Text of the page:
Ottawa-based Kettlemans Bagel is expanding its footprint in Ontario and will be establishing a location in Montreal where the company has its roots.
The first Kettlemans store opened in August 1993 in Ottawa along the busy Bank Street, across the street from the iconic Lansdowne Park area – a vision of Montreal native Craig Buckley to bring the Montreal-style bagels to the nation’s capital.
The company currently has four locations, three in Ottawa including the original location, and one in Etobicoke.
Daniel Reyes Cocka, Director of Marketing and Communications for the company, said the Montreal-style bagels are made in the traditional recipe of hand rolling the dough which is done in front of customers, the air is pressed out of the dough and once the bagel is formed it is boiled in honey water giving it a sweeter taste on the exterior. The bagel is then finished in a wood burning oven.
“That creates a crunchy sweet exterior with a fluffy light airy interior to the bagel,” he said.
Reyes Cocka said the company will be expanding to the Montreal market in early 2022 at Av. des Canadiens-de-Montréal, across the street from the Bell Centre. The company is also opening a fourth and final location in Ottawa and a second location in Toronto is slated for the corner of Bathurst and Niagara. Plans are also for locations at Yonge and Eglinton and one in Whitby. Bathurst will open in the coming months. The Whitby store as well as the one at Yonge and Eglinton will open in 2022.
Five locations will open within the next year.
“The company is essentially doubling in size in the next year,” said Reyes Cocka.
“It was important for us to obviously expand into the GTA market because of the sheer size of it. Financially it made sense. Etobicoke was our first foray into the Toronto space but of course respecting the fact that Torontonians are pretty adamant about their neighbourhoods, opening up downtown Toronto on Bathurst will be a whole new experience for us, which is very exciting.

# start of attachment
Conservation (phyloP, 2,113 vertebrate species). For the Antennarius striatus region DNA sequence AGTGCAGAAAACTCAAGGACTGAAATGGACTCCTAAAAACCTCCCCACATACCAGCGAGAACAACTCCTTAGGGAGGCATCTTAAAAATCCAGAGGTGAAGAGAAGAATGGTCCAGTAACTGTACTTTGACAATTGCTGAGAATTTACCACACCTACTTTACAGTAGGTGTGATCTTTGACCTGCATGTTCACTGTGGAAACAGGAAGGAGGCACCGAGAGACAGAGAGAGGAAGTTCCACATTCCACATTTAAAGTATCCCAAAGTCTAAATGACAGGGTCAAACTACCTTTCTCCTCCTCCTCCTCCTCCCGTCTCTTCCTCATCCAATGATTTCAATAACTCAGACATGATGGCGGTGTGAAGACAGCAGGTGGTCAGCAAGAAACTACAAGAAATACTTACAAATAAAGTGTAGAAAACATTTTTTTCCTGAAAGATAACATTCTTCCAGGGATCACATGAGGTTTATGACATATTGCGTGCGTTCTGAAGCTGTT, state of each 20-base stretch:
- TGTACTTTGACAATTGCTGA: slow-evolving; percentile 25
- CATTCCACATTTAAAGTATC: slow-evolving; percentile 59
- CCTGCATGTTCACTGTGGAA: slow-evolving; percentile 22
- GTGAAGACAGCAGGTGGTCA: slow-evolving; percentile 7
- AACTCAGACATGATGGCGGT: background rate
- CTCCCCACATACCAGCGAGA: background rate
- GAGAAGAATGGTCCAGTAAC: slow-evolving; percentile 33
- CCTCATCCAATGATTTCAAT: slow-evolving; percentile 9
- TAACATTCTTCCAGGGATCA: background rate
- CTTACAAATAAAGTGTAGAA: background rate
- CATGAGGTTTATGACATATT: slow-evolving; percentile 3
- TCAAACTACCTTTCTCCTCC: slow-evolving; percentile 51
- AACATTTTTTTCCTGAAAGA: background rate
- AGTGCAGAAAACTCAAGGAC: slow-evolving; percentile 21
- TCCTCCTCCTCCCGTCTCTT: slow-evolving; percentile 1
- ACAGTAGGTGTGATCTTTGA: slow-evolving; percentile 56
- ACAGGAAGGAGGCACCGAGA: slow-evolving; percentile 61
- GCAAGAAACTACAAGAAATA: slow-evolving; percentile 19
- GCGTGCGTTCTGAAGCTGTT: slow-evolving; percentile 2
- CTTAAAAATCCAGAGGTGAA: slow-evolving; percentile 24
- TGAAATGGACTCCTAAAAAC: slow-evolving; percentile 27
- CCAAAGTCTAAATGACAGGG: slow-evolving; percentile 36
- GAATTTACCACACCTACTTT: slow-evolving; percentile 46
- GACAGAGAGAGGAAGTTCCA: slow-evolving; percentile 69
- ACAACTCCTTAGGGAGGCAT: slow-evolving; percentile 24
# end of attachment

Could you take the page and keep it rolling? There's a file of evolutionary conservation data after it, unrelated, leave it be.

“Going into French Canada and ultimately bringing the brand back to Montreal as our founder is from there is very important for us as well because that is the capital of Montreal-style bagels obviously. After that the plan is to expand into the United States therefore offering us the opportunity to grow in the American market and hopefully get an IPO.”
Reyes Cocka did not have a potential number of how many stores the company could grow to in the future but he did say it would look at as many as they possibly could do.
“For the time being the next five are the focus until the end of 2022. After that it will most likely be our foray in 2023 into the American market,” he said.
While the majority of customers for the brand pick up bagels and go, there is in-store dining available at the locations.
“One of the reasons we are so successful is that we offer our customers a “no-wall” experience. When patrons walk into our bagel shop, the first thing they see is the Kettlemans Bagel Roller working and rolling fresh bagels, cutting the dough with a knife, and boiling the bagels in honey water to seal moisture,” said the company on its website.
“Behind the Bagel Roller is the baker who finishes the bagels with fresh poppy or sesame seeds and bakes them for about twenty minutes in our wood-burning oven. Once the process is complete, and it is an active process of carefully turning over the bagels away from the open hot wood flames, the bagels are ready to be eaten.”
Reyes Cocka said the name of the company is a reference to what they used to call people who made Montreal bagels using a kettle which was boiled in honey water.
“People resonate with bagels and with Kettlemans Bagels specifically because it’s the experience from start to finish. It’s walking into the store and having that smell of the wood oven. It’s our exceptional team members that make sure that every guest leaves happy. And it’s that consistently delicious bagel when you bite into it. It’s quite the experience. It’s a very memorable moment in your life when you have your first Montreal bagel,” he said.